To say that John Waters is the most polarizing of American filmmakers, even among his own fan base, is stating the obvious. Not even David Lynch invites Waters’ level of divisiveness. By and large, the cult filmmaker’s canon is split between those who prefer his pre-Hairspray (1988) work and moviegoers who cannot digest the earlier, low budget underground period, and are forced to begin with that crossover film. With the later Waters’ crowd, the consensus is that the director took the shock ’em til you succeed route, and it worked. After that, Waters made legitimate movies. Waters himself seemed to add fuel to that theory with Cecil B. Demented (2000), which took aim at independent (along with conglomerate) filmmaking, although he did not refrain from self-parody or self-critique.
When composer Igor Stravinsky followed a series of seismic, revolutionary works with a reversion to a neo-Classical style, many of his advocates (avant-garde proselytizer Pierre Boulez among them) and disciples deemed him a traitor, literally picketing his concerts. Waters’ earliest fans were far more forgiving of their idol’s mainstream success. Perhaps that is because their prophet is cut from the same pop cloth as an Elvis Presley, rather than Stravinksy’s heritage of European high art. Although Waters would certainly wax amused (at least publicly) at the notion of his work being classified as art, he is no less provocative or innovative than his counterparts in the academic avant-garde. His flair for provocation is born of his time, place, and culture. Waters’ response to his heritage is honest, rendering him an authentic American success story.
By dubbing himself “the Pope Of Trash” in early write-ups in Baltimore newspapers and speaking engagements, Waters himself allegedly gives credence to the argument from the “early film” faction that once the director lost regulars David Lochary, Edith Massey, and Divine, and experienced authentic critical and financial successes, he merely took the money and ran. The earlier films represent the real John Waters.
Continue reading “A JOHN WATERS RETROSPECTIVE”
If Female Trouble (1975) is John Waters‘ greatest narrative film, then Desperate Living (1977) is his inimitable descent into a surreal, kitsch abyss that few could imagine. Desperate Living is Waters’ personal, alternative universe to the parallel world of Busby Berkeley. Seen today, Berkeley’s films are a surreal wet dream, a perverse man’s big budget fairy tales. Waters filmed his perverse anti-fairy tale on a meager budget three years after Female Troubles, although he had substantially more money here than on his previous films. Budget or no, Desperate Living is just as grandiose and epic as anything Berkeley ever produced.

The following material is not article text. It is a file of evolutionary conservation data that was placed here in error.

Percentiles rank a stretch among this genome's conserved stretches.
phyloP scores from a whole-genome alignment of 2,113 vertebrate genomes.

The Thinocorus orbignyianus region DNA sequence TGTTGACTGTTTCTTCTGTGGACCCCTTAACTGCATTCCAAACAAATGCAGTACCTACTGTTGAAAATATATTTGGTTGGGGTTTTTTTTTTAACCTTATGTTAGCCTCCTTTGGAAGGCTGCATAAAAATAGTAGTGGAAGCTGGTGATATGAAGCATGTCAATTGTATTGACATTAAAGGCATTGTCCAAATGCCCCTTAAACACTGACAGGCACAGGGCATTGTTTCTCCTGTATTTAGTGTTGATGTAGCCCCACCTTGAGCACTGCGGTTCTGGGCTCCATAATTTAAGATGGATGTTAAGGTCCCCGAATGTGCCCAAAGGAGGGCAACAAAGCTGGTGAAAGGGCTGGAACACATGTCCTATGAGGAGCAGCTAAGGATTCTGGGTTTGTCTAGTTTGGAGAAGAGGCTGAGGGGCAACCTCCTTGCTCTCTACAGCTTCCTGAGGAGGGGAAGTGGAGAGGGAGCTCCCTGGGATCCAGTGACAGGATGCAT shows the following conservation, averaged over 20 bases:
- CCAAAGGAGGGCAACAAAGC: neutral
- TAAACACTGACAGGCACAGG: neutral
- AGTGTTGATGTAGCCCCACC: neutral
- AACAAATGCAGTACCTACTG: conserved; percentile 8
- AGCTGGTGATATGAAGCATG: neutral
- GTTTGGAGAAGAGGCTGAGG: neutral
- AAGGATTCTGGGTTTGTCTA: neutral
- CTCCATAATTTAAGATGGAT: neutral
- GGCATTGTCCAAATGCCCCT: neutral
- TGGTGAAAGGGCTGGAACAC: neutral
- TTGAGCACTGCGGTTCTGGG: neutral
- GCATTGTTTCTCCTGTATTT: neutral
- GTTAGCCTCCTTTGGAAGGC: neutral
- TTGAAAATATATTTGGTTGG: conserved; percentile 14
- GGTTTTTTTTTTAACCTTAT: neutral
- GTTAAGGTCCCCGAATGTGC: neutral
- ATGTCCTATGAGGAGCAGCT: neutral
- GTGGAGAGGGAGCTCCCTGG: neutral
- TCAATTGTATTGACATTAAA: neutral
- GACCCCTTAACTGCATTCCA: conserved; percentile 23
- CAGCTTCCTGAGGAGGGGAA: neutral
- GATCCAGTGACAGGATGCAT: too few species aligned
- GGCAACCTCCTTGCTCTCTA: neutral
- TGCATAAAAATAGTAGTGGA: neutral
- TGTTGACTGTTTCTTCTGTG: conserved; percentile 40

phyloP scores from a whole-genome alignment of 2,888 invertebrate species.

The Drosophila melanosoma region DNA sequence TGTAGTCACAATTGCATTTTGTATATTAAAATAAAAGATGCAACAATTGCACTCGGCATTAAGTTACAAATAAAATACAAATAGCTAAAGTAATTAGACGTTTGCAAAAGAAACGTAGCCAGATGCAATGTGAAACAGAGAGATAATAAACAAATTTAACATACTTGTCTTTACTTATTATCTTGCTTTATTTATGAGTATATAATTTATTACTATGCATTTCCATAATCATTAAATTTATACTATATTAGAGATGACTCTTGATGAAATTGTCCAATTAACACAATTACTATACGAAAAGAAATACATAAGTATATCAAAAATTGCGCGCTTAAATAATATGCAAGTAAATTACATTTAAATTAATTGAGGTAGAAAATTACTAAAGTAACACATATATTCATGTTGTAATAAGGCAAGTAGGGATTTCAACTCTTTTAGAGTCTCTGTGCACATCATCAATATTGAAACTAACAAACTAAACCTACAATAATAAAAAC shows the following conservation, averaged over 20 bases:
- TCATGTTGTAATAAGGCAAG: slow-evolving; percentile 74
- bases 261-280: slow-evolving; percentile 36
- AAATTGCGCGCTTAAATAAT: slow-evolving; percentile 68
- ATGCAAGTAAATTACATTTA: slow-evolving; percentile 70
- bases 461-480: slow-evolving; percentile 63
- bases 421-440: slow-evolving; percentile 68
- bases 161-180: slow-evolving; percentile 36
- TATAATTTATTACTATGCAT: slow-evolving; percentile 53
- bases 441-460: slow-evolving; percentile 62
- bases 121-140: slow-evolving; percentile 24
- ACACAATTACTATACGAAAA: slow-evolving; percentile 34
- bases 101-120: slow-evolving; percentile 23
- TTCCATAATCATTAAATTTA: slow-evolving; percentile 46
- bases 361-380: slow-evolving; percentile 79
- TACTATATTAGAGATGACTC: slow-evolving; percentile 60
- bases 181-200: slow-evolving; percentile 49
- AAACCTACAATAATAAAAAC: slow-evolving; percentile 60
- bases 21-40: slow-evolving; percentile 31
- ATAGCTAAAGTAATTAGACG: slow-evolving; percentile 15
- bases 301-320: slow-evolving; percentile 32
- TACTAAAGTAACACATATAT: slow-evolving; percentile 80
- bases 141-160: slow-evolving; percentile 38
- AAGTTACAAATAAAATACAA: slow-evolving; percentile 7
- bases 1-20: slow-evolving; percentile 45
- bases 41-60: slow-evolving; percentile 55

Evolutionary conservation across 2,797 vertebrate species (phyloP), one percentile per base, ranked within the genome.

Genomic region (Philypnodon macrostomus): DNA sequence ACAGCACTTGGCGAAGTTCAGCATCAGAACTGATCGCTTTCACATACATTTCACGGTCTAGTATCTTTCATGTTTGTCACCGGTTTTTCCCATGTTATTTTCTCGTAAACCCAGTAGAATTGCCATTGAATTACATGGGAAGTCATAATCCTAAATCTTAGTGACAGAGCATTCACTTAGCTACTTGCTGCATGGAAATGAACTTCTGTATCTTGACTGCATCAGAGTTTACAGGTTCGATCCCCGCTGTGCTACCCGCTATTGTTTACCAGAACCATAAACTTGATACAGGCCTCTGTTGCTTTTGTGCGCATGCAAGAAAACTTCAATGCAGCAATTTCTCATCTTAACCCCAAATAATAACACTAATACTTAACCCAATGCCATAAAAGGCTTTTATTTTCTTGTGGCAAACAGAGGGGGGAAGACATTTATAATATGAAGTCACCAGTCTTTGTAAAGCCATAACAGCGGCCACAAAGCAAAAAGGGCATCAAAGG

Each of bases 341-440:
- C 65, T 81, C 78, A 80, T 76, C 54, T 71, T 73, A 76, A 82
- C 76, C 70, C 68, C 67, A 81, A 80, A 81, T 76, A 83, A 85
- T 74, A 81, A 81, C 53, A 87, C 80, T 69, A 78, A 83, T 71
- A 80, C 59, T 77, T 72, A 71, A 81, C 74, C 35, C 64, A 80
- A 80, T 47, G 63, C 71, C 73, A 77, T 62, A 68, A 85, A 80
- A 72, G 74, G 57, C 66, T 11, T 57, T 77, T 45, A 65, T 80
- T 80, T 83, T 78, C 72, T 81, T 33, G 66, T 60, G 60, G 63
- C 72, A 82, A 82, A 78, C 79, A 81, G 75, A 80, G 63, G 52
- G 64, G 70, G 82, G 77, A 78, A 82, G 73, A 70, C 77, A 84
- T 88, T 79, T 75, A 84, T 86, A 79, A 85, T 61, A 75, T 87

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Several years ago I came across a review of John Waters Pink Flamingos (1972) in which the reviewer made the tiresome claim that it wasn’t even a “real” movie (while reviewing it in a ‘movie’ review column). Such is the power of John Waters to provoke.
Waters admirers seem to be divided into two camps; pre-and post Hairspray (1988 ), although it really was Polyester (1981) that ushered in the new “Waters with a budget.” Waters certainly lost two inimitable “stars” in Divine and Edith Massey. While he has never lost his edge, and A Dirty Shame(2005) is a good example of that, Waters post-Polyester films are not mired as steeply in that idiosyncratic Waters’ universe.
Continue reading “FEMALE TROUBLE (1975)”
Multiple Maniacs (1970) was John Waters‘ second feature-length movie (his first was 1969’s Mondo Trasho). Shot in grainy black and white, it lives up to its “Cavalcade Of Perversions” tagline. Even for those familiar with Waters’ early work (and everyone should at least sample one of them), Multiple Maniacs may be considered an extreme challenge. Comparatively, Pink Flamingos (1972), Female Trouble (1974), Desperate Living (1977) and especially Polyester (1981) might be seen as Busby Berkeley-styled celebrations of white trash.
Shot on a two thousand dollar budget (Pink Flamingos came in at $5,000 and Polyester, $200,000), Multiple Maniacs opens with the camera panning down credits typed out on white paper.
Continue reading “JOHN WATERS’ MULTIPLE MANIACS (1970)”